An English lesson where pupils will debate the theoretical motion that the concept of Plastic Free Schools should be disregarded until 2042. This will help pupils to recognise the importance of seeing issues from different stakeholder points of view whilst finding out more about the impact of single-use plastics.
Almost a decade ago, Surfers Against Sewage conducted a Plastic Pollution Brand Survey; a brand audit that revealed that the majority of all beach litter (56%) was attributable to just twelve corporations, dubbed the ‘Dirty Dozen’. Use the PowerPoint to introduce the students to this historical data as well as their challenge and the reasons behind it. Together, explore the data gathered 10 years ago that led to the naming of the ‘Dirty Dozen.’
Almost a decade ago, Surfers Against Sewage conducted a Plastic Pollution Brand Survey; a brand audit that revealed that the majority of all beach litter (56%) was attributable to just twelve corporations, dubbed the ‘Dirty Dozen’. Use the PowerPoint to introduce the students to this historical data as well as their challenge and the reasons behind it. Together, explore the data gathered 10 years ago that led to the naming of the ‘Dirty Dozen.’ Speculate about how it may be different 10 years later.
For teachers wishing to bring a hands-on and creative element to the unit, this lesson provides the template for building a reef in your classroom and can act as the basis for future lessons. Rather than a traditional lesson, these resources describe two possible ways of making your own reef in the classroom: reef-in-a-box and a reef mural. Depending on the time, you have available, you can either use one or both of these approaches over the course of the unit.
This lesson introduces students to the wonders of the coral reef and the adventures of the XL Catlin Seaview Survey. In this first lesson, students will embark on their journey to become coral explorers, finding out where coral reefs can be found, and learning from the experiences of scientists and the expedition team. They will then take part in their first virtual dive. This lesson provides the platform for further scientific discovery through the rest of the unit.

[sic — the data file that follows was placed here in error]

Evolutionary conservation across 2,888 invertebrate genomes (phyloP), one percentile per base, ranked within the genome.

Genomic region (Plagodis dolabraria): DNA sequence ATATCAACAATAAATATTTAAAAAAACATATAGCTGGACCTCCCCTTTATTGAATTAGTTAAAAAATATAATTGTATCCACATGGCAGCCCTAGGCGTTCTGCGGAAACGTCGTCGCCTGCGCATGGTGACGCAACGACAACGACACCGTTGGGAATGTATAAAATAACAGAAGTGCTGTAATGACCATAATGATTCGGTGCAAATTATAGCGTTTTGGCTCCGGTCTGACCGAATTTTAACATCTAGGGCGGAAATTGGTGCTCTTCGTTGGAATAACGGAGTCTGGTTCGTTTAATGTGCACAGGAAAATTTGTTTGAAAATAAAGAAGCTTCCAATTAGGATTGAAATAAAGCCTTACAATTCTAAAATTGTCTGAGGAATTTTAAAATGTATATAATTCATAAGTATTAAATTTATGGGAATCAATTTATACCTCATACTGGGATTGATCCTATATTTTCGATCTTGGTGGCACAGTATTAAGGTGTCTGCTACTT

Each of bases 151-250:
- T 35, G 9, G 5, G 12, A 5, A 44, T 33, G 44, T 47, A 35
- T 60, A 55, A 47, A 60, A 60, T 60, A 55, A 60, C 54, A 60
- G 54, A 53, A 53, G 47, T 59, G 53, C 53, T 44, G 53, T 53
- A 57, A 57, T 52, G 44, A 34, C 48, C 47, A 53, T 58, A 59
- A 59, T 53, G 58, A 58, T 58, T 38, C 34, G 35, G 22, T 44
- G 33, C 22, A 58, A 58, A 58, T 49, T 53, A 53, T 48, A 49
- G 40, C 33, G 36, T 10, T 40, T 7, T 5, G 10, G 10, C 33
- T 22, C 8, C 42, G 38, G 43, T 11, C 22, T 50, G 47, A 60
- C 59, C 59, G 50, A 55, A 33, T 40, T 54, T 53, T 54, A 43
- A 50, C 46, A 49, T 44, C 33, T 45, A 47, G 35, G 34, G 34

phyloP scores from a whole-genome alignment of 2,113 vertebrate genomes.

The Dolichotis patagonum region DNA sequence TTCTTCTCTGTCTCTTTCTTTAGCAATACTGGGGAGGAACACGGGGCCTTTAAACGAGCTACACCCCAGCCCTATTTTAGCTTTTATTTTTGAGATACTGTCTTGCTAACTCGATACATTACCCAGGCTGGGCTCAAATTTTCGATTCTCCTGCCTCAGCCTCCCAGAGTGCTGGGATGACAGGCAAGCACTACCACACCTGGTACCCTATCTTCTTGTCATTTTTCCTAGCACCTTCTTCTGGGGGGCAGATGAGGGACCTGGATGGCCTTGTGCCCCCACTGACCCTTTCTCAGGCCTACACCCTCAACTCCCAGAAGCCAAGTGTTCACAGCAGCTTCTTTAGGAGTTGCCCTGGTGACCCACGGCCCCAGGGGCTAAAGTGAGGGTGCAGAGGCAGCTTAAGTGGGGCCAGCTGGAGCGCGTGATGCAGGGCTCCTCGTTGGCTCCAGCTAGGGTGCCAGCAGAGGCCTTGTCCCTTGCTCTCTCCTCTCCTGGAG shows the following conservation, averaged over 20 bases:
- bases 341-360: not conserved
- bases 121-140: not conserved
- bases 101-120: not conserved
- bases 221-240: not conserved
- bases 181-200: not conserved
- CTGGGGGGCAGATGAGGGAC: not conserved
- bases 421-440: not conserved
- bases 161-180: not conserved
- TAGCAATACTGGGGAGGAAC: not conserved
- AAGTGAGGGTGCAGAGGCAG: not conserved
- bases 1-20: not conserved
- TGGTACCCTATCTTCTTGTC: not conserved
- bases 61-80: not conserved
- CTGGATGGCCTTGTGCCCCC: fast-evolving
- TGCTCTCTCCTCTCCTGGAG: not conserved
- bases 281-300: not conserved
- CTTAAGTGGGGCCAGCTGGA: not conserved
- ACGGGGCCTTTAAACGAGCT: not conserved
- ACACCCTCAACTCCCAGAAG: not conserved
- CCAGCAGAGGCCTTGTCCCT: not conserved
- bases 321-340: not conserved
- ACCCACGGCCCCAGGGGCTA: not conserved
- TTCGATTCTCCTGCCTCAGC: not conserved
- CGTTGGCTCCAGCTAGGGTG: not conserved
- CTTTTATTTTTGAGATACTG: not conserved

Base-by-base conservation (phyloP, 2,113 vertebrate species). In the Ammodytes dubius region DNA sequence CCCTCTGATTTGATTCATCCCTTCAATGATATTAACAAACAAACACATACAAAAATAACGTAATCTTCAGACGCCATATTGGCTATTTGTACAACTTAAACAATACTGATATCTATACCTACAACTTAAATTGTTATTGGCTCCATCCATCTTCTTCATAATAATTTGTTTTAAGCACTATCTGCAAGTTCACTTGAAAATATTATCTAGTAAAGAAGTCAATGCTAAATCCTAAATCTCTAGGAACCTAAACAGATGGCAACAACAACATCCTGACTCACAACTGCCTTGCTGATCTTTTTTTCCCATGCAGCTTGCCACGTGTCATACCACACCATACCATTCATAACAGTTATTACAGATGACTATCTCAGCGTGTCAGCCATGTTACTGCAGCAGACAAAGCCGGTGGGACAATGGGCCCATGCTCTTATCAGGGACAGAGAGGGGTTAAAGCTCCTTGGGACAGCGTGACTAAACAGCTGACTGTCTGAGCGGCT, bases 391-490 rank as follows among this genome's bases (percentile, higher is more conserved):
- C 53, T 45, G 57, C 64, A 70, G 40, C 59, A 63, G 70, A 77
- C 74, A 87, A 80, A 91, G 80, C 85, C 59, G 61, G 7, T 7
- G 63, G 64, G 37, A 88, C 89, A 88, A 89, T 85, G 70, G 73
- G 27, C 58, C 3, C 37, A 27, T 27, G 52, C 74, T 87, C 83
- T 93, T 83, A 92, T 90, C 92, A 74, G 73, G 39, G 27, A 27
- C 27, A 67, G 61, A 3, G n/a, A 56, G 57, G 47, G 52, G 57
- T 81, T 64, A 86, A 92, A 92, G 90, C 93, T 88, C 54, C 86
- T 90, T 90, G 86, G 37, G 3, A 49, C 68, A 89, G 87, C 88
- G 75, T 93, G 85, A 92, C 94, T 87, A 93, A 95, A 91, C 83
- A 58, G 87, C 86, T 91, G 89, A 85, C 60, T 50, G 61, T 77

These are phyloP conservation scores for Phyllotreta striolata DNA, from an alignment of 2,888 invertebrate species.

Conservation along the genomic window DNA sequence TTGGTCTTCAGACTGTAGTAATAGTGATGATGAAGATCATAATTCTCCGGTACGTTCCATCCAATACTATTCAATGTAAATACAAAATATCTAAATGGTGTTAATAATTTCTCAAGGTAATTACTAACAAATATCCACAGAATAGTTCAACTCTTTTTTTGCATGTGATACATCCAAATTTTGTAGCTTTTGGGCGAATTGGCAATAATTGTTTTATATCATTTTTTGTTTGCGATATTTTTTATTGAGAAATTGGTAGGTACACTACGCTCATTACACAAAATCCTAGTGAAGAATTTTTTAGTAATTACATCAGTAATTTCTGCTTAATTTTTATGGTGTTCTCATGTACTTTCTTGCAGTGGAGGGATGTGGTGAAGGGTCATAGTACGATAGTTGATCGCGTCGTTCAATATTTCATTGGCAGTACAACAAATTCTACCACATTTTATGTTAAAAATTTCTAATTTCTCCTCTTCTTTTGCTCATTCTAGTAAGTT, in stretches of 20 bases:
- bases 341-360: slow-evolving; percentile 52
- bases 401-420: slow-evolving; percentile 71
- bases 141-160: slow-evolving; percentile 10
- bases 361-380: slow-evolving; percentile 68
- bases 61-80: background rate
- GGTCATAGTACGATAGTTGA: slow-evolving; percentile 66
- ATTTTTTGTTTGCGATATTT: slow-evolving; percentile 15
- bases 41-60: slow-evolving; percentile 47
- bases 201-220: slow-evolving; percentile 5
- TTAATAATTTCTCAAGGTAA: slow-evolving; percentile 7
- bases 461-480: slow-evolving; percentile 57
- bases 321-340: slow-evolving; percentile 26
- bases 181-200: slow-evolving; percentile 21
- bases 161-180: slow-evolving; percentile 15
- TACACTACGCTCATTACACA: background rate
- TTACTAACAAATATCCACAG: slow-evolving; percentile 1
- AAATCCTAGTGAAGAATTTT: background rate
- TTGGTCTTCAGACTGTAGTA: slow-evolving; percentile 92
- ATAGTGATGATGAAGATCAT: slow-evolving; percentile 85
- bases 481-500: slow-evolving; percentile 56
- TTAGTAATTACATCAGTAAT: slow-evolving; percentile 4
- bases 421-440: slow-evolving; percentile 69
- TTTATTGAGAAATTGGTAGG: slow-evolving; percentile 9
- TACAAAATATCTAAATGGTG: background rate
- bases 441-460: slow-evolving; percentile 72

Part two sees students develop their understanding of levers and pulleys and relates this to how cranes launch and recover submersibles. Students will continue to develop their crane, this time adding a lever or pulley system which will raise and lower their submarine model. Students will reflect on their build, evaluate the effectiveness of their cranes and make suggestions for improvements. Finally, students will demonstrate their learning by creating a poster which describes and explains how cranes work to launch and recover submersibles, concluding the Submarine STEM unit.
Part one of this two-part lesson develops students understanding of strong structures and investigates how cranes work. Students work together to design and construct a crane using a variety of materials. They will adapt and evaluate their structure as they go along and make improvements where necessary. They will also construct a model submersible to launch and recover once their crane is complete.
This lesson discusses the properties of materials and their use in submersible design. Students will compare a variety of materials for their submersible and justify their choices. An investigation into how salt water affects materials allows pupils to make predictions, write conclusions and conduct a fair test.
The context of the lesson is a practical investigation to discover how shape and surface area affect the speed at which a submersible descends. Students develop their understanding of forces, surface area, and fair testing.
This lesson explores the depth of the ocean through creating a scale diagram of the different ocean zones and identifying significant points within these zones. Students will consider why deep sea exploration is so challenging for humans and the different creatures that live within it.